The purpose of this study is to understand the course of costs over a 2-year period in a cohort of recently diagnosed fibromyalgia (FM) patients receiving different treatment strategies. Following the diagnosis, patients were randomly assigned to a multidisciplinary programme (MD), aerobic exercise (AE) or usual care (UC) without being aware of alternative interventions. Time between diagnosis and start of treatment varied between patients. Resource utilisation, health care costs and costs for patients and families were collected through cost diaries. Mixed linear model analyses (MLM) examined the course of costs over time. Linear regression was used to explore predictors of health care costs in the post-intervention period. Two hundred three participants, 90 % women, mean (SD) age 41.7 (9.8) years, were included in the cohort. Intervention costs per patient varied from (sic)864 to 1392 for MD and were (sic)121 for AE. Health care costs (excluding intervention costs) decreased after diagnosis, but before the intervention in each group, and increased again afterwards to the level close to the diagnostic phase. In contrast, patient and family costs slightly increased over time in all groups without initial decrease immediately after diagnosis. Annualised health care costs post-intervention varied between (sic)1872 and 2310 per patient and were predicted by worse functioning and high health care costs at diagnosis. In patients with FM, health care costs decreased following the diagnosis by a rheumatologist. Offering patients a specific intervention after diagnosis incurred substantial costs while having only marginal effects on costs.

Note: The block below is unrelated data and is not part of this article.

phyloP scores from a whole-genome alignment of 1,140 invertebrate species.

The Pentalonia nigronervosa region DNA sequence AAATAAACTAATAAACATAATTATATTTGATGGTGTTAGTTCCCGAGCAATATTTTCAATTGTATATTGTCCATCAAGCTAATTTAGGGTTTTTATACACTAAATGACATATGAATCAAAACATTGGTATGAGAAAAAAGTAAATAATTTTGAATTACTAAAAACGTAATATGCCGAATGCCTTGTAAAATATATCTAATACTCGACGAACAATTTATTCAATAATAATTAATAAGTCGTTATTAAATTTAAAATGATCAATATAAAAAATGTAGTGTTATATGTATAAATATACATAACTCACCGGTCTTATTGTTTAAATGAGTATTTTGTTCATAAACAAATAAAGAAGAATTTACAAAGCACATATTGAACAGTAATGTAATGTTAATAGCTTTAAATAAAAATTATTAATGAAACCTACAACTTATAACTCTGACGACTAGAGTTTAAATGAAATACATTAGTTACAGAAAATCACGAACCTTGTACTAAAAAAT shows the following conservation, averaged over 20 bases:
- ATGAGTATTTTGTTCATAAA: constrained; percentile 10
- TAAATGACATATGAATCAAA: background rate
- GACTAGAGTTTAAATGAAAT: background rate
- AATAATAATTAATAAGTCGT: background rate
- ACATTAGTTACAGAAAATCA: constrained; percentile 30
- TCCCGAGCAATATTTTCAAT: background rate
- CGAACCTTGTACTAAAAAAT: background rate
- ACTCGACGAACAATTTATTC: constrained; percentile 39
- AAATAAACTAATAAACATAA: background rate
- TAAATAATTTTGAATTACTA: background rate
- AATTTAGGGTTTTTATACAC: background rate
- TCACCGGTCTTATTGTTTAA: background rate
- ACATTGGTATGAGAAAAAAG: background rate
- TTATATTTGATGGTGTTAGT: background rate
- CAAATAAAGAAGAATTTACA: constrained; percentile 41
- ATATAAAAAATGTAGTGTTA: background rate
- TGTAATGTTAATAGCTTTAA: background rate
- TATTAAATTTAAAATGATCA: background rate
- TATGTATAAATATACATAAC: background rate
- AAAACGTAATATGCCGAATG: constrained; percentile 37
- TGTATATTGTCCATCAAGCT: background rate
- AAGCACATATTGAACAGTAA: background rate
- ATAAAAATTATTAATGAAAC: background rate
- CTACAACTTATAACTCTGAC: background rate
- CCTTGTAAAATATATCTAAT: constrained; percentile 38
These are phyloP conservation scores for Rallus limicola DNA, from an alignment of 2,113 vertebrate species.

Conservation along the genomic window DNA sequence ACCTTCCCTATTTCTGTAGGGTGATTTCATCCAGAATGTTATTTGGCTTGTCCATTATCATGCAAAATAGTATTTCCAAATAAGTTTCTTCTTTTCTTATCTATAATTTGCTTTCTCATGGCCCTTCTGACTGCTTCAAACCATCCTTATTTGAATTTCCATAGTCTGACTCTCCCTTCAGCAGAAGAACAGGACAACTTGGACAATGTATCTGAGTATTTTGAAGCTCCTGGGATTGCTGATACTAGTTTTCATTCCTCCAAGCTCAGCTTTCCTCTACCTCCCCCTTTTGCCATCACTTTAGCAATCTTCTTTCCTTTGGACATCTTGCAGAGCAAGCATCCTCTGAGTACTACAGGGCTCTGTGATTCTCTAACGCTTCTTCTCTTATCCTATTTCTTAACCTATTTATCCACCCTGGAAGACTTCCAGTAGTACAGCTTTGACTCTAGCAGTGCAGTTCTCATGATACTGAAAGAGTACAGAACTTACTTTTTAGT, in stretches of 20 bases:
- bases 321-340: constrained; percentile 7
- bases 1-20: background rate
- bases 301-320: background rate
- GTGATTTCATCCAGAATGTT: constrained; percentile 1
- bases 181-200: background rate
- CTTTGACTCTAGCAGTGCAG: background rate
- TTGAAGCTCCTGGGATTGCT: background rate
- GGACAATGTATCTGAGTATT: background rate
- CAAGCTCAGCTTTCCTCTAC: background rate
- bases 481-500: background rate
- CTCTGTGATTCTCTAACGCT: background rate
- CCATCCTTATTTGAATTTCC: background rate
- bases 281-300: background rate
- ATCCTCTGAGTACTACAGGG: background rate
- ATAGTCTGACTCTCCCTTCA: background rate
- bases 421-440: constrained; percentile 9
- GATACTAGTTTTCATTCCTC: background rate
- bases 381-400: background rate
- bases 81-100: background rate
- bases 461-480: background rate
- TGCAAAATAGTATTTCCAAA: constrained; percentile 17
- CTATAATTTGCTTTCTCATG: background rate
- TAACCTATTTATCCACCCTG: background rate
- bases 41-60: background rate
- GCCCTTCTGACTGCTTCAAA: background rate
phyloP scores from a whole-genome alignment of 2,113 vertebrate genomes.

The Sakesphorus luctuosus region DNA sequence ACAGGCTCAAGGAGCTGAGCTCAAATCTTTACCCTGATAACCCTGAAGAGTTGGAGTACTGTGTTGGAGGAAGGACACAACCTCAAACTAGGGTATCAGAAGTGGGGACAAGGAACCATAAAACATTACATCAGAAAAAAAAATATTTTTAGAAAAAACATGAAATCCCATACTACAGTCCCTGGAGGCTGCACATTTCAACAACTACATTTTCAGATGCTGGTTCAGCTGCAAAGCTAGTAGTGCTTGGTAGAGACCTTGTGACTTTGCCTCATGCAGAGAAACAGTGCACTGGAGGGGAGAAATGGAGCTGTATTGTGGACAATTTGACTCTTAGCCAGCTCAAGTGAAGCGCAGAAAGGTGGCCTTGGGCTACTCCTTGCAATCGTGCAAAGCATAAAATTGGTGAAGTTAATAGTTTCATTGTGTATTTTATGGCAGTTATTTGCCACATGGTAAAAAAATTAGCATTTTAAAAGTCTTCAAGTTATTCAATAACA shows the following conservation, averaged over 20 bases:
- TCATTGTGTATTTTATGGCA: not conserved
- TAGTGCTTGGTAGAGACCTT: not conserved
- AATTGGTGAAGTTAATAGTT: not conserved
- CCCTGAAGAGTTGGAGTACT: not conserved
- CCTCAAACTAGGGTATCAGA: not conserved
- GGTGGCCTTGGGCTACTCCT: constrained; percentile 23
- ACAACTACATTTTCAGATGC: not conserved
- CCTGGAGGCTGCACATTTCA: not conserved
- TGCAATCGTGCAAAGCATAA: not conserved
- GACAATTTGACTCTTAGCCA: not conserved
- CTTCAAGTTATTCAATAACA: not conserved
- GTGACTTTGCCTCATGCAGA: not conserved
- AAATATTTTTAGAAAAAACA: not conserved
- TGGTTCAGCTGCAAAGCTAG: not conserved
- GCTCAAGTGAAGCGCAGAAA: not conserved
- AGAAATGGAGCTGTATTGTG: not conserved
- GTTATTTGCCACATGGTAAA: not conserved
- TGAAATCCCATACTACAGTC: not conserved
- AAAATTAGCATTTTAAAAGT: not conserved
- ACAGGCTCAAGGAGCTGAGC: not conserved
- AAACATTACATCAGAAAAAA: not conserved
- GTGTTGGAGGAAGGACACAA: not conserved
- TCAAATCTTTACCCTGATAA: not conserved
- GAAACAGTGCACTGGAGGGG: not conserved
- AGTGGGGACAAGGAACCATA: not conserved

|Number of pages||9|
|Early online date||26 Sept 2015|
|Publication status||Published - May 2016|
- Health care costs
- Health resources
- HEALTH-CARE COSTS
- SERVICE UTILIZATION